• The typical Black household earns a fraction of White households—just 59 cents for every dollar – a difference of about $29,000 per year.
  • Black Americans are over twice as likely to live in poverty as White Americans and Black children are three times as likely to live in poverty as White children.
  • The median wealth of Black families ($17,000) is less than one-tenth that of White families ($171,000).
  • Much less than half (42%) of Black families own their homes, compared to almost three-quarters (73%) of White families.
  • Non-Hispanic Black Americans have a life expectancy that is 3.6 years lower than non-Hispanic White Americans.

Amid the gloom, there are some rays of light:

  • High school graduation rates for Black and White Americans have nearly converged.
  • The share of Blacks who are college graduates has more than doubled since 1990, from 11% to 25%—but still lags far behind Whites.
  • The incarceration rate for Black Americans is falling but is still nearly six times the rate for White Americans.

It is abundantly clear that while many of the technical demands made during the March have been met, underlying issues remain. We need to demand more, in the form of qualified immunity reform, affordable childcare and access to technology for all school children. However, it is much more significant than making additional tactical demands. A demographic shift will soon lead to an economic wave that our country is ill-prepared to weather.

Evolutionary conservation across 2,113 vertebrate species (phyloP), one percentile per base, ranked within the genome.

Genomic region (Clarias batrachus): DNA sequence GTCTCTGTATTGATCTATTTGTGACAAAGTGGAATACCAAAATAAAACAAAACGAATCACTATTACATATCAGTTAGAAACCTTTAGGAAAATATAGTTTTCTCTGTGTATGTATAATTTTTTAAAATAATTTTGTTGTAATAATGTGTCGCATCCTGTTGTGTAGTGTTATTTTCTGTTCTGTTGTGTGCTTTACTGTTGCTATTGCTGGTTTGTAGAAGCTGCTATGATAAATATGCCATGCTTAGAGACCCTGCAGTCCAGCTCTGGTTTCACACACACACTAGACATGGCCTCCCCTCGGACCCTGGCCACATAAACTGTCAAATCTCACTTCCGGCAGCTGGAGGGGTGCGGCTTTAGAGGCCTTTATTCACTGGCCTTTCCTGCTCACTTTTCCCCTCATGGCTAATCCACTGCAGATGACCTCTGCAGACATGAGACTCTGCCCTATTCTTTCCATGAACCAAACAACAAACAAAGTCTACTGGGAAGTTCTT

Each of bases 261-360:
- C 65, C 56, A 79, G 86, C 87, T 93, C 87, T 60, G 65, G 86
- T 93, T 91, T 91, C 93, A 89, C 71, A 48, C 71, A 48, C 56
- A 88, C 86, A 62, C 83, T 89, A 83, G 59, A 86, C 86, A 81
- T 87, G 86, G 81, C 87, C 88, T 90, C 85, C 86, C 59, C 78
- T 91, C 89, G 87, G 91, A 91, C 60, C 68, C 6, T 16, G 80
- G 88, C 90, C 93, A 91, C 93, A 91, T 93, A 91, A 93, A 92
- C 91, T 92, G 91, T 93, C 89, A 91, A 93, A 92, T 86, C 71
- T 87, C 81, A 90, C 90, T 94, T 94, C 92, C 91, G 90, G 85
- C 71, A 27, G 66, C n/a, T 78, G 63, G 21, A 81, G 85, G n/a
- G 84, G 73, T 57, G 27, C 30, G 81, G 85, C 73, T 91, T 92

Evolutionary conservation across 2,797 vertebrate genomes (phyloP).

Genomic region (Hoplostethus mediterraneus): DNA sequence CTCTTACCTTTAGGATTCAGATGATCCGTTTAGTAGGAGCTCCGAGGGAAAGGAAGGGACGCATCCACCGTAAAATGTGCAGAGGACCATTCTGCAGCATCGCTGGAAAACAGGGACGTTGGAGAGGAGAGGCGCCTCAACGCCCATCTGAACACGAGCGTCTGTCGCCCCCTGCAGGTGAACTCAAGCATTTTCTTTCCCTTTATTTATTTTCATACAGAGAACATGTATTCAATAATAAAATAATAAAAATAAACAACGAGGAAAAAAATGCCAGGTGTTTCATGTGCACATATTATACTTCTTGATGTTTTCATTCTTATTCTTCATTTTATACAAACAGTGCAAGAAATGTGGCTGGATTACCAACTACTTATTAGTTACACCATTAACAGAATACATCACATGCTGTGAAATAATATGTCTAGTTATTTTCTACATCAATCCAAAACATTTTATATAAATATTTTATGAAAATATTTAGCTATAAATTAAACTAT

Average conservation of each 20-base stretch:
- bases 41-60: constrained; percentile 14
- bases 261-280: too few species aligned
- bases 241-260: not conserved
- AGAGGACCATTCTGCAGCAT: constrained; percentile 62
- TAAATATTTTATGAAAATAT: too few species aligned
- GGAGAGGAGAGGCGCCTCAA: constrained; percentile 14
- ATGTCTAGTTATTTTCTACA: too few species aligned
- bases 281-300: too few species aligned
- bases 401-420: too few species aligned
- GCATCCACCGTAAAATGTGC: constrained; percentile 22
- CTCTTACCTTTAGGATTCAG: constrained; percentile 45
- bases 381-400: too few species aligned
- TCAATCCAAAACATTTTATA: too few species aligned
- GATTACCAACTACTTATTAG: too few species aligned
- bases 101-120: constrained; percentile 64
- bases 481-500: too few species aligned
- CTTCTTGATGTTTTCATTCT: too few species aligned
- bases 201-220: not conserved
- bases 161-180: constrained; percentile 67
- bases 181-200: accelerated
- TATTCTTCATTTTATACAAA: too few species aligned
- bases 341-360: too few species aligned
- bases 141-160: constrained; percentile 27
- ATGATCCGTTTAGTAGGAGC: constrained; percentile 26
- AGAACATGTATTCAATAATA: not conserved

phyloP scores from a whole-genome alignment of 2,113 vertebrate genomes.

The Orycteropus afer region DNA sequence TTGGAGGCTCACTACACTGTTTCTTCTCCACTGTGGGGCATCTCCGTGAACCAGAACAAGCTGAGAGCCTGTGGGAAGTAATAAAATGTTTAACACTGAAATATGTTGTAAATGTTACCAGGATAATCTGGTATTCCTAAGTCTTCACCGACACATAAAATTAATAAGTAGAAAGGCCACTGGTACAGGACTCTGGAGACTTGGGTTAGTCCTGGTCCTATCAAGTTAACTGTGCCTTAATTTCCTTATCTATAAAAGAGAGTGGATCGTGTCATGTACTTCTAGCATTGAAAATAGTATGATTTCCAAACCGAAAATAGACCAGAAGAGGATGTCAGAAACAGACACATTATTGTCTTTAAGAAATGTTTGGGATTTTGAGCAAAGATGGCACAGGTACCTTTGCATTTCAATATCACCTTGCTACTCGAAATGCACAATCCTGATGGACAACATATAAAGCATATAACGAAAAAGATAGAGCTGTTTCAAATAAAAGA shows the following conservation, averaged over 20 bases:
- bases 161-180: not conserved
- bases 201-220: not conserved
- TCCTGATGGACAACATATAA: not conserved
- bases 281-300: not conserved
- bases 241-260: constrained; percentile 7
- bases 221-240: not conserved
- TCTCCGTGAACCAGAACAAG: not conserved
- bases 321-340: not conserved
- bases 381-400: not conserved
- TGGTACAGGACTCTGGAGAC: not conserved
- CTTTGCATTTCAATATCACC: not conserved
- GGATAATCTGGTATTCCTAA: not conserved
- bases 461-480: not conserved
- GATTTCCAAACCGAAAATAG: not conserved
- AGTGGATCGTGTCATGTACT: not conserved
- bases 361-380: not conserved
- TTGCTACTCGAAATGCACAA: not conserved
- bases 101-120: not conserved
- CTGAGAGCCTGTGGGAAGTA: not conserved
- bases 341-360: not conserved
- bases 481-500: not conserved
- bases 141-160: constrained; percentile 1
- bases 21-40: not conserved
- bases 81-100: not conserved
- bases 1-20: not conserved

While Black people were the face of discrimination in 1963, their percentage of the population was relatively small. By 2043, most people in the United States will be Black, Latino, Asian and American Indian. White Americans will be in the minority, so future economic prosperity of our entire country—not just any one community—depends on pursuing the ideals of the March and the vision of Dr. King, where we’re all judged by the content of our character and not the color of our skin or other physiological traits.

Comments

Popular posts from this blog

Big Three Rescue Part 2 -- Let's learn from Chrysler 1979

#WhoWillStand

Our Nation: So where do we go from here? Part 2